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Kansas Intestate Succession Laws Explained

Weber Law Sept. 12, 2020

Kansas intestate succession laws are designed to address the issue of an individual who owns property and then passes away without a will. Kansas intestate succession laws present the procedures and rules necessary to assist beneficiaries and the State when the estate is in probate.  In other words, when the decedent does not have a valid will, the fate of that person’s estate is spelled out in Kansas’ probate code.

According to recent studies, as many as sixty percent of Americans do not have a valid will.  Should you or your loved ones not have a valid will, it is helpful to understand the process of what happens when a Kansas resident owns property and then passes away without a valid will.

Kansas probate court follow the laws of intestate succession and this process can be very simple or very complicated depending on the circumstances and facts of the estate.  For example, the court will look at which parties stand to inherit part or all the decedent’s estate. Then the court will evaluate the assets in the estate.  If the decedent was married at the time of their passing and the decedent and their spouse do not have children, this is typically the most straightforward scenarios in intestate succession. In this example, the surviving spouse will inherit the decedent’s entire estate.  Should the decedent and the surviving spouse have children, usually the surviving spouse will receive one half of the estate and the surviving child or child will receive the other half in full or equally divided amongst the surviving children.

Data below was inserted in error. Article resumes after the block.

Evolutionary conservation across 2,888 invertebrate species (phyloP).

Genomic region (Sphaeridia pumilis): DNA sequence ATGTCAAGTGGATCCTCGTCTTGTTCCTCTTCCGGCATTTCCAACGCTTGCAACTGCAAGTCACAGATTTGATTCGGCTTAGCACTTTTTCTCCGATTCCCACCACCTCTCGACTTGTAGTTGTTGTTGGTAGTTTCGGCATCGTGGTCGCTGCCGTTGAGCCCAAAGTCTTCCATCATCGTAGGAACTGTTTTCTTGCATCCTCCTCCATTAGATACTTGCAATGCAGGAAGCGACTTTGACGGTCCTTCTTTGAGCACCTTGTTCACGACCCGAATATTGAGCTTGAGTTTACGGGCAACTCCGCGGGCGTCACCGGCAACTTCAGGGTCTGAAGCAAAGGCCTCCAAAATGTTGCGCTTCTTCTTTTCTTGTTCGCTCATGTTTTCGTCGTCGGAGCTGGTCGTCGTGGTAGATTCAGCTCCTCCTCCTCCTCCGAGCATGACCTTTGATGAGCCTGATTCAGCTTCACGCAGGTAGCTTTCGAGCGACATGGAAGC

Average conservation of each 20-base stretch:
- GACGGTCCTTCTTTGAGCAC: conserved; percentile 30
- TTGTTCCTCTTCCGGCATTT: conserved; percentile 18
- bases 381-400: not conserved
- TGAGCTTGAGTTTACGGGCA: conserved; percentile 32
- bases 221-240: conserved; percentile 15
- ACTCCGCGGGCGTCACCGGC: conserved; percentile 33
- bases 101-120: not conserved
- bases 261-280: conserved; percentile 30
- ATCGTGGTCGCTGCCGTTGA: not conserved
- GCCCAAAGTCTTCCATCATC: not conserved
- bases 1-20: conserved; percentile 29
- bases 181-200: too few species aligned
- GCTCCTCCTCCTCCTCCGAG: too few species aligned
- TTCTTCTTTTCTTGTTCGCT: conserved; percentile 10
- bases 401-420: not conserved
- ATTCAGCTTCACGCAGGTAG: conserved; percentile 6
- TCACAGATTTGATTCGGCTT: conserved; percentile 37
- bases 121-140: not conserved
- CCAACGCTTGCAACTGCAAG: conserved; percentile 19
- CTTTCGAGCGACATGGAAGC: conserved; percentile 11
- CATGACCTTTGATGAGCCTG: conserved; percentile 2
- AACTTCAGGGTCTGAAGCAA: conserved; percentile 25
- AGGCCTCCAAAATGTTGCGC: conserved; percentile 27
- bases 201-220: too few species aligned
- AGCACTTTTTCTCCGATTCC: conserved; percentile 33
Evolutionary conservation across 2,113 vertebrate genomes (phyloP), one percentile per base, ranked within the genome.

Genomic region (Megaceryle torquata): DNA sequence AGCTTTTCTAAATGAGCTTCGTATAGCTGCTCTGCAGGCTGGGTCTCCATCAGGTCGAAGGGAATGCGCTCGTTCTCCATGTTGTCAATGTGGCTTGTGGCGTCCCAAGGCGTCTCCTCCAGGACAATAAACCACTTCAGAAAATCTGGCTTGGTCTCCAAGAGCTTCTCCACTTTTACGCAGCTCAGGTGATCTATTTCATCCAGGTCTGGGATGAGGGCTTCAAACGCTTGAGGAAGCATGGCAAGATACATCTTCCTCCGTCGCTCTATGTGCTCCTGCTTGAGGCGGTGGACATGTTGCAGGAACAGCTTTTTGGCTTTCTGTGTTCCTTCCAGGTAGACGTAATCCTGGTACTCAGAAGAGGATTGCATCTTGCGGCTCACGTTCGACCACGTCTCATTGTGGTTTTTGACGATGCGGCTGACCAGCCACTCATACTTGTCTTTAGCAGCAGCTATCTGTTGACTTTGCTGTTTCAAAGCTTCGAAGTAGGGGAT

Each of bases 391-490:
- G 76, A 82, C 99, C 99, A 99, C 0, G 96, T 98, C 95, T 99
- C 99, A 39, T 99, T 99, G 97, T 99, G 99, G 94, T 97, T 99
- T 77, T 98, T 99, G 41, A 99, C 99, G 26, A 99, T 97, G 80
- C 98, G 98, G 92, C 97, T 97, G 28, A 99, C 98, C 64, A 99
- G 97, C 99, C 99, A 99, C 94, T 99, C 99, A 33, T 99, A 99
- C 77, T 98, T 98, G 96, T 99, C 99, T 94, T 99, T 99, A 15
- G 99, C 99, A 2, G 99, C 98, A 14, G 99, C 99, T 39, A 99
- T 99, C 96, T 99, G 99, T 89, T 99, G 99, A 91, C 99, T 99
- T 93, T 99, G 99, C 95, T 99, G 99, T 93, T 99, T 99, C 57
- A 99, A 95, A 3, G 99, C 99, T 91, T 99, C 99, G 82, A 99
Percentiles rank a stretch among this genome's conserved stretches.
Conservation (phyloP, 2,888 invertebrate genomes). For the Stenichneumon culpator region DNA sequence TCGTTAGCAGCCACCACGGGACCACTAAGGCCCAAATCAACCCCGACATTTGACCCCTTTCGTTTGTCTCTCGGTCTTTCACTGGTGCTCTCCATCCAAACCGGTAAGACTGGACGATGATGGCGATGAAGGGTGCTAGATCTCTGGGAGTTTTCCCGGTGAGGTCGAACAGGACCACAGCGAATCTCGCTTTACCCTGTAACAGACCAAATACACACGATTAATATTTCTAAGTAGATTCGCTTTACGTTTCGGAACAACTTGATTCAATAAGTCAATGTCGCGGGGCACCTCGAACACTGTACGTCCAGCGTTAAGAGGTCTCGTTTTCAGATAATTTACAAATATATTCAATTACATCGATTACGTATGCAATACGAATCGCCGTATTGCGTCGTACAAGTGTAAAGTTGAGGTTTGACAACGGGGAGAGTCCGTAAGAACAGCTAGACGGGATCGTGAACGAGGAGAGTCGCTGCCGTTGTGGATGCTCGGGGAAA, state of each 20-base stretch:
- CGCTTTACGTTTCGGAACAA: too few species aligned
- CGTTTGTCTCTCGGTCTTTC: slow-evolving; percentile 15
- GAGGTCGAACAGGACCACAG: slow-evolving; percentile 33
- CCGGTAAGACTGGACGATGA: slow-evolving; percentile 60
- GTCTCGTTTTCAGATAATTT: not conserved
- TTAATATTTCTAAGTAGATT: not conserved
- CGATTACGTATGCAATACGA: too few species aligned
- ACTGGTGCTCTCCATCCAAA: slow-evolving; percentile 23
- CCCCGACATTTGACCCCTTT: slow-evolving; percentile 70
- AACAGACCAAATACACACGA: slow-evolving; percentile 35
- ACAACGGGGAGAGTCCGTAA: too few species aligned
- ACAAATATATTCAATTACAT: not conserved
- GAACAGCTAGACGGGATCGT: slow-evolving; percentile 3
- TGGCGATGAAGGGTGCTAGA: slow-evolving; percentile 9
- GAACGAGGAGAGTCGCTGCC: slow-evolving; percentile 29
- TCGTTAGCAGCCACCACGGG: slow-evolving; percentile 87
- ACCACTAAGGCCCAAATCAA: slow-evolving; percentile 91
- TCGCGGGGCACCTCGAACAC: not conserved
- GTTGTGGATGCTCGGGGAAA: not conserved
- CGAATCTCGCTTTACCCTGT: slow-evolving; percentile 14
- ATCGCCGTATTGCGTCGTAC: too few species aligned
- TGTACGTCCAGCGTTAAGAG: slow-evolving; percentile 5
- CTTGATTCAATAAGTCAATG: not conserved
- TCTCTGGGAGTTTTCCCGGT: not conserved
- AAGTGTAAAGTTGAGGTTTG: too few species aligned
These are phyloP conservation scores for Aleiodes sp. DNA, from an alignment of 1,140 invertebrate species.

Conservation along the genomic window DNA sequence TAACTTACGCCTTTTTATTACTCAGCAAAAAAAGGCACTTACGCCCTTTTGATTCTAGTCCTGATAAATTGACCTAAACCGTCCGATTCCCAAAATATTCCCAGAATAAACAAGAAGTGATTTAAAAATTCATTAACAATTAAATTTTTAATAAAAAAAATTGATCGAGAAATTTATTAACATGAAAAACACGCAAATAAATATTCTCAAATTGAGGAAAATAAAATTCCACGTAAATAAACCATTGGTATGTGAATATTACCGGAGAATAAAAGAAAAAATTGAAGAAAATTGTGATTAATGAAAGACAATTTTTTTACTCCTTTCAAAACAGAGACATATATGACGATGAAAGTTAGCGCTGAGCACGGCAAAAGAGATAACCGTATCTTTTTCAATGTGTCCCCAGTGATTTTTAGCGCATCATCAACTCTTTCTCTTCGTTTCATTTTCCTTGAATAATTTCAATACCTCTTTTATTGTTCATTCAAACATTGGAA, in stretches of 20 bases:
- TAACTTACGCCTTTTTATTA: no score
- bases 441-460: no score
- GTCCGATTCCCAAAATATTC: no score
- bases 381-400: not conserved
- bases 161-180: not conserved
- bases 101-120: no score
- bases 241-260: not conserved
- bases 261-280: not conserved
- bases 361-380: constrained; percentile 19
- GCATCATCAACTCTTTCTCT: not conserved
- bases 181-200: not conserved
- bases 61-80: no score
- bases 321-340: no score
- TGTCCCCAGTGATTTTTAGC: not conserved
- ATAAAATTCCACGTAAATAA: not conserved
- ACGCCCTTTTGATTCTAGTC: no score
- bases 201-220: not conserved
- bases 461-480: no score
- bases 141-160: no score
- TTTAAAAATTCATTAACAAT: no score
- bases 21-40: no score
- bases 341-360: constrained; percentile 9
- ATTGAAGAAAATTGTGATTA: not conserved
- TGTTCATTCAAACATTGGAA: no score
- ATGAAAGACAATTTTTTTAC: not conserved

In some cases, the estate is a little more complicated.  for example, if one of the children have already passed away.  In this case, that child’s share will be equally divided per “stirpes.”  Per stirpes is a legal term that means a system of distributing the inheritance amongst several branches of a family instead of per capita, which means “to each individual.”

Kansas intestacy law does recognizes that not every intestate estate will fall into one of the aforementioned three scenarios. In estate matters that don’t fit the previously mentioned situations, surviving parents will be first in line to inherit the estate, and in equal shares.  In cases where there are no surviving parents, the deceased siblings or the descendants of their deceased siblings will inherit the estate “per stirpes.”  Lastly, in cases where there are no surviving family members, the decedent’s estate escheats to the State of Kansas.  This means that the State of Kansas will receive the decedent’s full estate as per the inheritance process below.

After the courts have determined those who are legally entitled to inherit part or all of the decedent’s estate, the next step is to put the estate through the probate process.  Only the assets that are part of the decedent’s probate estate goes through the probate process.  For example, assets such as an investment account will pass to named beneficiaries without being part of the probate process. Also, any debts that the decedent owed at the time they died are paid from the estate including any taxes the decedent may owe.  Once the payment of outstanding debts and taxes has been completed, whatever remaining assets are divided up according to the aforementioned laws of intestate succession.